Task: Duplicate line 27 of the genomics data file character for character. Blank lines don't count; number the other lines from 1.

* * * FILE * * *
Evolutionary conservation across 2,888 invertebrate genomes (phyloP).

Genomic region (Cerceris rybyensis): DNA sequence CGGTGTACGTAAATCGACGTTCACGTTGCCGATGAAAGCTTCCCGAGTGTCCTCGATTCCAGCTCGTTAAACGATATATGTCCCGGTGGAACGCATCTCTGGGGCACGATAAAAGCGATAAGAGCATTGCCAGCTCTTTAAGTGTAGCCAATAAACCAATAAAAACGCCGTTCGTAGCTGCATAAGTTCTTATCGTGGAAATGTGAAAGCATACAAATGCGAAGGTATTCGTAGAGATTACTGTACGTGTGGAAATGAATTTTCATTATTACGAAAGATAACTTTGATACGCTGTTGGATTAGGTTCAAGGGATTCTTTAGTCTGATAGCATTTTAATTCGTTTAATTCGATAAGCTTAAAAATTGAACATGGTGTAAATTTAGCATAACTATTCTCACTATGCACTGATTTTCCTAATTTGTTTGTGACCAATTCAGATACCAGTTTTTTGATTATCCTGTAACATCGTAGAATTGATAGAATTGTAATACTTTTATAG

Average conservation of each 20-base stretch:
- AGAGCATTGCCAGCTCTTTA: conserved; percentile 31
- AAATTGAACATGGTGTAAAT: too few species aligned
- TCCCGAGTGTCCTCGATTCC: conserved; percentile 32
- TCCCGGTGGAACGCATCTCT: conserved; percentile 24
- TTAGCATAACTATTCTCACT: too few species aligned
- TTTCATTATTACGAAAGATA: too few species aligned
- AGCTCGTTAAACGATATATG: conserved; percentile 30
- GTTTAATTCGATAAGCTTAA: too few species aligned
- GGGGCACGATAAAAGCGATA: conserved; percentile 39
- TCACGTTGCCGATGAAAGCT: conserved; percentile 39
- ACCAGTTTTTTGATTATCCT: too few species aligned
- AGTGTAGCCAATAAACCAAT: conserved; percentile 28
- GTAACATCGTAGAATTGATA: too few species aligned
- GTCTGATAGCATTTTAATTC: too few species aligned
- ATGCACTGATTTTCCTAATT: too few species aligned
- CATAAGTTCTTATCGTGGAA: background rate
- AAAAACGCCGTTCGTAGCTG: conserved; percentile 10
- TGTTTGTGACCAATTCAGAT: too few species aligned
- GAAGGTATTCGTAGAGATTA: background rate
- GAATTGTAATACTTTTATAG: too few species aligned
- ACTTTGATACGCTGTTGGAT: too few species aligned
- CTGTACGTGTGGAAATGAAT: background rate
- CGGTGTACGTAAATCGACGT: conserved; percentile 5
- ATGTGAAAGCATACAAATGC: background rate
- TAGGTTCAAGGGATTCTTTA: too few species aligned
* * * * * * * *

- ATGTGAAAGCATACAAATGC: background rate